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When people come into our offices, they have a lot of misconceptions about how the law works. For many people, this is the first time they’ve ever been in trouble with the law – or had family who has come in contact with police. So they’re scared, and worried, and believe that what they’ve seen in movies and on the television accurately depicts how criminal law operates in the real world.
Let’s talk about some of the common myths about criminal law.
The vast majority are resolved by a plea bargain. Whether your case is going to end by a plea bargain (or felony diversion, drug diversion, or deferral agreement), it’s important that the attorney you hire prepares as if it’s going to trial.
While it’s possible that a case may be dismissed because police failed to read rights, the vast majority of cases never are affected by a failure to read rights. That’s because the rights requirement – the requirement to inform someone of their rights under Arizona v. Miranda – is very limited in its application. It applies only to in custody interrogations. If you were in custody, but police did not interrogate you, then there was no requirement to read you your Miranda rights. If you were out-of-custody, and police asked you questions, then there was no requirement to read you your Miranda rights.
And even if a judge finds that your rights under Miranda were violated, the case would only be dismissed if that confession or those statements were the only or primary evidence that the police had of your guilt. If there was other evidence, police are free to use that evidence so long as it was not obtained illegally.
Many people assume a criminal case will be resolved in, at most, a couple of months. And while it’s true that plenty of misdemeanors and felonies can be resolved fairly quickly with outstanding results, if your case is headed to trial, then in many cases it will take at least a year, and perhaps two or more years for the case to be called for trial.
That’s because in North Carolina there is no statutory speedy trial requirement, which means that only the federal constitution’s Sixth Amendment right to a speedy trial applies in North Carolina.
When the police come to investigate a criminal matter, they are not there to help you. They are there, potentially, to arrest you, and they are in the process of trying to gather as much information as they can to convict you.
Falling into the trap of believing that police are there to help you is a sure way to begin digging a hole that leads to a criminal conviction.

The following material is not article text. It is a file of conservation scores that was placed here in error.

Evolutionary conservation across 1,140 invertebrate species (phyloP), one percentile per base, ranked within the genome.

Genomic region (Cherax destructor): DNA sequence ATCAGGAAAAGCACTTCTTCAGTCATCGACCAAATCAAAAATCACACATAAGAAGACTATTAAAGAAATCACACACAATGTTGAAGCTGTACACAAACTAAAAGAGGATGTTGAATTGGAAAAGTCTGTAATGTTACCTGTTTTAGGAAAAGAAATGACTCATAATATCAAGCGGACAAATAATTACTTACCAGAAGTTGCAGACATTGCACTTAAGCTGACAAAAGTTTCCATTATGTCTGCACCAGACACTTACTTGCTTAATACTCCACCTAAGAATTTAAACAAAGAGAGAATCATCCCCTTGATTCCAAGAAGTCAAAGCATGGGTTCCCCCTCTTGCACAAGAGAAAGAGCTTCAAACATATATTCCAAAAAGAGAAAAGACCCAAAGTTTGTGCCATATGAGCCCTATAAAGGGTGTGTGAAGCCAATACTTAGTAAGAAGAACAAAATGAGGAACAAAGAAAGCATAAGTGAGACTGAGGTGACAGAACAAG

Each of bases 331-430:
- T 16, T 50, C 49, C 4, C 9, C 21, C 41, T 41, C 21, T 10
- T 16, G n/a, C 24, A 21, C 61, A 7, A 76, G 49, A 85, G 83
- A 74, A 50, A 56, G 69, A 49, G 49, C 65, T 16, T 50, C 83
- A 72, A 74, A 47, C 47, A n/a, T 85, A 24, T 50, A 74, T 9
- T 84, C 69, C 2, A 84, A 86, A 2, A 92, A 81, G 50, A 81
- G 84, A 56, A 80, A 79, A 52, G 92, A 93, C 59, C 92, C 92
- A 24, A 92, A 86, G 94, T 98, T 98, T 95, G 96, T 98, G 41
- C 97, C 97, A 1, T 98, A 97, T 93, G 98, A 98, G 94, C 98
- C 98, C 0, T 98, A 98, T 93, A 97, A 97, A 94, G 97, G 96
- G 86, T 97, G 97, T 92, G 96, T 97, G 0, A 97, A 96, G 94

You may have had an interview with a police officer prior to being arrested or prior to being charged. And during that interview, the police officer may have urged you to talk, telling you that if you cooperated it would “go easier in you.”
In general, it never makes sense to talk to police without a lawyer present. That’s because police do not necessarily need to tell you the truth, or honor promises to “talk to the judge” or “put a good word in with the DA.” Anything you say during that interview will be used against you. There are no secrets kept.
Always have a lawyer when talking to police.
North Carolina has very restrictive expungement laws. If you’re convicted after the age of 18 of a felony or most misdemeanors, the law prohibits expungements. Expungements are available for people under the age of 18, or for cases in which the matter was “voluntarily dismissed” (VD) or where the case is dismissed at the close of State’s evidence, or where the judge or jury finds the defendant not guilty.
But under North Carolina law, a person is only entitled to one expungement in his or her life.
Sometimes people come into our offices – maybe at the start of an investigation – for an initial free consultation. After discussing some aspects of their case, they believe that it would be more cost effective (e.g., cheaper) to “go it alone” and not hire a lawyer.
The problem is that police and prosecutors are trained professionals. Even the smartest individual (defendant, suspect) has not had the legal training or experience required to defend themselves in a criminal matter.
Often these matters can be handled more inexpensively at the beginning of the matter. At a certain point, however, a person who has not hired a lawyer will be doing more harm – much more harm – to their case and their potential for a successful outcome.
If you have never been in trouble with the law before – except for speeding tickets, etc. – and you are accused of a non-violent felony or misdemeanor, then the chances of going to jail or prison are very small. North Carolina has a structured sentencing system that calculates someone’s sentencing range by:
In certain cases, especially in cases where only a small amount of money has been alleged to have been stolen or where the person has been accused of felony possession (but not sale) of drugs, the person might be eligible for a diversion program. A diversion program is a program where the person completes community service (and possible drug treatment) over the course of the year, and earns a dismissal of the charges.
Many clients, having watched a lot of television or movies about the law, come to our offices with the impression that there is a magic key that will suddenly make the whole criminal charge go away.
In fact, there is very rarely a magic key. Movies about crimes have magic keys, because that makes the plot exciting. But in the real world, a criminal case – and a criminal defense – involves a lot of hard work, and a lot of time, and is almost never resolved in a dramatic fashion.
But sometimes folks come into my office expecting the same or similar results to friends or family members.
Every case is different. You should hire a smart, aggressive Raleigh criminal lawyer to help defend you in your matter.
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NO PRESSURE. SPEAK TO AN ATTORNEY. NO HIDDEN FEES.